PLACES TO GO ON LAND HOME PLACES TO GO ON WATER
Evansville’s Pigeon Creek
Monday, October 21, 2013
Pigeon Creek runs through the city of Evansville, Indiana to empty out into the Ohio River at around mile 793. It makes for a nice day trip. Today I accessed the stream by putting in from the Ohio River ramp in downtown Evansville (you’ll find that the mouth of Pigeon Creek lies only about ½ mile downstream from this point). My intention today was simply to paddle upstream on the creek to see how far I could get, but if you don’t have your own boat I know that the Wesselman Nature Society (affiliated with Wesselman Woods Nature Preserve) offers trips on this stream (http://www.wesselmannaturesociety.org/canoe/index.php).
As you start your day in Evansville you’ll note that they have quite a nice put in amid the Riverfront/Dress Plaza complex (http://www.visitevansville.com/attractions/riverfrontdress-plaza). This complex was completed as part of Evansville’s riverfront revitalization in the 1980’s when they refortified and re-designed their break wall, in the process making it much more recreation-friendly. In addition to plenty of parking for both boaters and fishermen, you can also now walk or bike along a path that runs through this complex and beyond - the Riverfront Corridor Greenway Passage (http://evansvillegov.org/index.aspx?page=2102). I know that this paved path runs a good 5 miles north and then west to Garvin Park in Evansville alongside Pigeon Creek, but they also plan to add to it so that it will eventually run about 10 miles in the other direction too – south and then east to Newburgh, Indiana.
The break wall itself is
interesting as well.
It has 3
river overlook points incorporated into it to go with placards placed at regular
intervals which relate stories about the river and its history.
This spot is so popular, in fact, that they used to have hydroplane races
These made for a great
event that was sadly curtailed and then cancelled, primarily due to the general
economic malaise which resulted from the nation’s financial downturn.
I do hope they bring them back someday.
On to the paddling… As you get your boat in the water and start heading downstream (or Northbound from the ramp) you’ll find yourself in a stretch where the Riverfront Plaza begins to taper off to make way for the Tropicana Casino complex (formerly Casino Aztar) and then to the more industrial side of Evansville’s waterfront. It’s in this latter section that you’ll encounter the mouth of the Pigeon Creek between Mulzer Crushed Stone (the navigation charts have it as Evansville Materials) and the Port of Evansville (pictured below). I paddled in…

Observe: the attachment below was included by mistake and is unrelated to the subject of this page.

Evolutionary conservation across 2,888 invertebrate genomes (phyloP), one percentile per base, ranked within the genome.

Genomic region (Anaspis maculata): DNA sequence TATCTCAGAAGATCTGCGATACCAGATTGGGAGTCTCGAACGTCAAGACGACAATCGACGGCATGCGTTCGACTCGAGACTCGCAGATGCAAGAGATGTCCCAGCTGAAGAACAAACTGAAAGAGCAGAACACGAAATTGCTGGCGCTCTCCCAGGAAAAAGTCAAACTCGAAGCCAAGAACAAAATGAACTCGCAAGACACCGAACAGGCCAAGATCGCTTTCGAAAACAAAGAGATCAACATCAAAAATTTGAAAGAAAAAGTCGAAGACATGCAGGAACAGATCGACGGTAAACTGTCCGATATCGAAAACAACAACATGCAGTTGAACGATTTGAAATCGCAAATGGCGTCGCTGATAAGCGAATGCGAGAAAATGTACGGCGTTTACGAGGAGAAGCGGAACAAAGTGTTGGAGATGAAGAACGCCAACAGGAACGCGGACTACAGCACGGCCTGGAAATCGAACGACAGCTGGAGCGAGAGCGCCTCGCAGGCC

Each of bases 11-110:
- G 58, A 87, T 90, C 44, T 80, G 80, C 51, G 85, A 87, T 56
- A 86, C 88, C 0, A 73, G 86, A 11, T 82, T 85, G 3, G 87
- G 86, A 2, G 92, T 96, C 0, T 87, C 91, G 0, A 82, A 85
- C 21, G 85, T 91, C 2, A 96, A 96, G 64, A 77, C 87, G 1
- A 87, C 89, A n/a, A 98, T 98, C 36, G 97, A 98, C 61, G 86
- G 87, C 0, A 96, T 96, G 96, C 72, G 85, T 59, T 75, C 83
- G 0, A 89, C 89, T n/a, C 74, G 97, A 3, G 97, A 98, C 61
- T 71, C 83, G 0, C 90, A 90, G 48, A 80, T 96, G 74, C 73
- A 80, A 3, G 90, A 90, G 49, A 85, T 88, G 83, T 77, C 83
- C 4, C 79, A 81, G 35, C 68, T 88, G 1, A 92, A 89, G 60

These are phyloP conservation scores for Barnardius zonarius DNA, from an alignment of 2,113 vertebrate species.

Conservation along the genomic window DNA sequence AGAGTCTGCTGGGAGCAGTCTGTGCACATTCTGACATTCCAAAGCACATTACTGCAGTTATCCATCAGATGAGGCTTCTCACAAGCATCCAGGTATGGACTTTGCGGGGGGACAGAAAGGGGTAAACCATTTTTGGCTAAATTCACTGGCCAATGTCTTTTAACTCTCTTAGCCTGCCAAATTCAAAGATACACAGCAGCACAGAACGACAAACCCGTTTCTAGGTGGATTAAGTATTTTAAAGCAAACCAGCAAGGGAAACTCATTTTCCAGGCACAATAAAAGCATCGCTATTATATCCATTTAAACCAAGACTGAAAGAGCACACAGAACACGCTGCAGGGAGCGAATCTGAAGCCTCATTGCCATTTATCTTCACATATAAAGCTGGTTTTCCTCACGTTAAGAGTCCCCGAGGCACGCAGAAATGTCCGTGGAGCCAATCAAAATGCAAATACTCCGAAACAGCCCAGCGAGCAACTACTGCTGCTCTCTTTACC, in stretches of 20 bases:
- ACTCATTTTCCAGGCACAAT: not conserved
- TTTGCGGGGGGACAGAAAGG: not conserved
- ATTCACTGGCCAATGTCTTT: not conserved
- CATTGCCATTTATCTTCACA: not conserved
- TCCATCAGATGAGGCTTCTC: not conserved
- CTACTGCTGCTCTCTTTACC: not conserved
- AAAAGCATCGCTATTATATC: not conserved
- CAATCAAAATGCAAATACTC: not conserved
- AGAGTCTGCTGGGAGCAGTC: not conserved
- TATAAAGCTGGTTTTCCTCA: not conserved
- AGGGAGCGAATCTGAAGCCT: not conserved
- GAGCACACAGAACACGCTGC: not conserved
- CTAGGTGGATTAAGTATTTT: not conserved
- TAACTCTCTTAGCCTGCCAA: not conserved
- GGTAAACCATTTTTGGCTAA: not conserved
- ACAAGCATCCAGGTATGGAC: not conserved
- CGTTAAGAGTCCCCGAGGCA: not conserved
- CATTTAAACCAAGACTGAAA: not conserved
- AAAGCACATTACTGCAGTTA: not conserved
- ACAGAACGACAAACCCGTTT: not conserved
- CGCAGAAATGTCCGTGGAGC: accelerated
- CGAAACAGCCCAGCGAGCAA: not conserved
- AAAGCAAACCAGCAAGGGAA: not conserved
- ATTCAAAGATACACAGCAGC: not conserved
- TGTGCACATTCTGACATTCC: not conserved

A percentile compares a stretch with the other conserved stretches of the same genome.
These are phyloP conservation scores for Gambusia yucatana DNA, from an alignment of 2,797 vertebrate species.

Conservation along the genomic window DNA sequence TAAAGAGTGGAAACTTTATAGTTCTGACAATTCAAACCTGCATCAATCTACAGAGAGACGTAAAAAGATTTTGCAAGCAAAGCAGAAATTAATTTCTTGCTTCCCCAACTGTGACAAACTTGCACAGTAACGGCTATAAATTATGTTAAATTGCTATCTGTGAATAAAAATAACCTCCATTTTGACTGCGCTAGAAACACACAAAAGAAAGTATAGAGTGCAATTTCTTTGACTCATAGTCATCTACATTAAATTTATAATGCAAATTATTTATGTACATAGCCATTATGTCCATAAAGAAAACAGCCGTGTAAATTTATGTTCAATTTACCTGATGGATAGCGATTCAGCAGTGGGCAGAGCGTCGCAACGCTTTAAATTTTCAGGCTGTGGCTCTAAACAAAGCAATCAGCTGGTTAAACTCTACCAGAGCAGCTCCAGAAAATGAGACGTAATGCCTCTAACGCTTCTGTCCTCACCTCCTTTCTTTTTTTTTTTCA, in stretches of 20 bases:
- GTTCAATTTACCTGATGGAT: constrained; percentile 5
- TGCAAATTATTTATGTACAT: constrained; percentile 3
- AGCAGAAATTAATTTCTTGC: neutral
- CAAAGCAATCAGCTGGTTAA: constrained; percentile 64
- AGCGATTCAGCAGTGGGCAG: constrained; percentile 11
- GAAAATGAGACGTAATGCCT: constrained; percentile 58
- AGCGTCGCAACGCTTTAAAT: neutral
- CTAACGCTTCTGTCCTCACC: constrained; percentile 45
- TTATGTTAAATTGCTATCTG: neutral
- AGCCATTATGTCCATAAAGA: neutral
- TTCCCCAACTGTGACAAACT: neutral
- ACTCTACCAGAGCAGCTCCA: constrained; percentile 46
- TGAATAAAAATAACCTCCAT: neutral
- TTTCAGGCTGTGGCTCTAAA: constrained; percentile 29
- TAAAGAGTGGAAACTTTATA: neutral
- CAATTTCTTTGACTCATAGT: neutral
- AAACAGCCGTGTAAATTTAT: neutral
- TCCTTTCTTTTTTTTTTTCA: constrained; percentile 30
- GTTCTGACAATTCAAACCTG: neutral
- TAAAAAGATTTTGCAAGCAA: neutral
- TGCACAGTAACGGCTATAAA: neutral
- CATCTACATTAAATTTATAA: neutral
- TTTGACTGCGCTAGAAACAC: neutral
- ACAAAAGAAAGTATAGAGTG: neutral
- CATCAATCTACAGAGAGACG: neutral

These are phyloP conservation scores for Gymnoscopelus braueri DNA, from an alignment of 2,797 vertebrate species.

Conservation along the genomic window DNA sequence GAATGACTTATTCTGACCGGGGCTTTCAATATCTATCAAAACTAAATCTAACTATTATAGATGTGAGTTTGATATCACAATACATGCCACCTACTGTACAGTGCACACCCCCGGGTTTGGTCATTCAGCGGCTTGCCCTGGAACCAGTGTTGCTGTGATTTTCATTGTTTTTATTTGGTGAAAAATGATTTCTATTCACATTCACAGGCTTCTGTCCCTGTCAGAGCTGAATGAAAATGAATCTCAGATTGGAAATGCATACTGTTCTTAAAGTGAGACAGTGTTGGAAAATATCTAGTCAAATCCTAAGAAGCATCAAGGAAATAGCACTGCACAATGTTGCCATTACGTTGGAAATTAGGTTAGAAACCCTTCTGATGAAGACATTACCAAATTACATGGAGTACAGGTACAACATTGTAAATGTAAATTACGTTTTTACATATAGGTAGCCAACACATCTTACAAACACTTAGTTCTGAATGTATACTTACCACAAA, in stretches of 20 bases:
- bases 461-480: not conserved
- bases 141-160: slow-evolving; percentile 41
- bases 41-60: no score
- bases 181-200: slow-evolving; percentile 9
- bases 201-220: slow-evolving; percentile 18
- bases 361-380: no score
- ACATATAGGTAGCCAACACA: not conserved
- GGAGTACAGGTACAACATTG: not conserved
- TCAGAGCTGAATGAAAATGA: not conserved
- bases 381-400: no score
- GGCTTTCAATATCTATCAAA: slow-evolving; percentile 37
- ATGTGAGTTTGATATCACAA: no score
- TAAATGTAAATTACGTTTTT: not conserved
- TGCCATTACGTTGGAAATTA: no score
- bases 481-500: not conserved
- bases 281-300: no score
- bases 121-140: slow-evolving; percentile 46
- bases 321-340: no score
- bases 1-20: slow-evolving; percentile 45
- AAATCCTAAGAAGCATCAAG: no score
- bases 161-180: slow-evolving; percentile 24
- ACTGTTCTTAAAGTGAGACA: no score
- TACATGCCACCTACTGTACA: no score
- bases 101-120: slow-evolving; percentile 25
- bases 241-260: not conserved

Today I would find the Pigeon Creek notable for its many bridges. In fact, the stream itself is quite easy to spot due a red span right at its entry point. This particular bridge looks like an out of commission railroad version (which they now use it as part of the bike path) but as you paddle in you’ll note that directly alongside it is another – a road span for Ohio Street. Passing under these you’ll note remnants of even older bridges along the shoreline.
A little further on you’ll pass under a Lloyd Expressway span before you pass yet another – the Franklin Street Bridge. I found the area around the latter to be quite interesting. Just before you reach the spot you’ll note what looks like an ancient culvert on your right hand side and directly above that you’ll see what looks like a railing – that’s part of the recreation path I mentioned earlier. Here you’re in the vicinity of Lamasco Park on Evansville’s near west side. Lamasco is the name of a former town which used to comprise the west side of Evansville. It later became part of the city.
As for the Franklin Street Bridge itself, I found it notable because I couldn’t recall seeing another span with such an interesting reinforcement structure. Look at how the beams underneath are interwoven and instead of solid metal in the beams themselves you’ll notice how there’s a pattern to them. Also of note here is that you’ll have an unnamed stream entering on your right side. I got in around 100 yards before it ended at some industrial buildings.
…and guess what’s next??? 3 more bridges! The first two are road varieties for Delaware Street and Maryland while the third looks like an old railroad bridge. After this point, however, you might note on a map that the more populated area of “West Side Evansville” is coming to an end, and as a consequence the bridges will begin to get a little fewer and further between from here.
Then, coming up on your left hand side, you’re about to encounter what I thought was an absolutely beautiful scene at the point of another little incoming stream. You might make it into this one around 100 yards as I did, but the beauty of this area compelled me to stop to enjoy it for a while…
Finally, here are some scenes of downtown Evansville and the ramp...
The ramp for this trip is right in downtown Evansville along the riverfront. Just head downtown and take a southwest turn on Court Street. It’ll take you right down to the water. Court Street is the one between the Tropicana Hotel and Vectren Corp.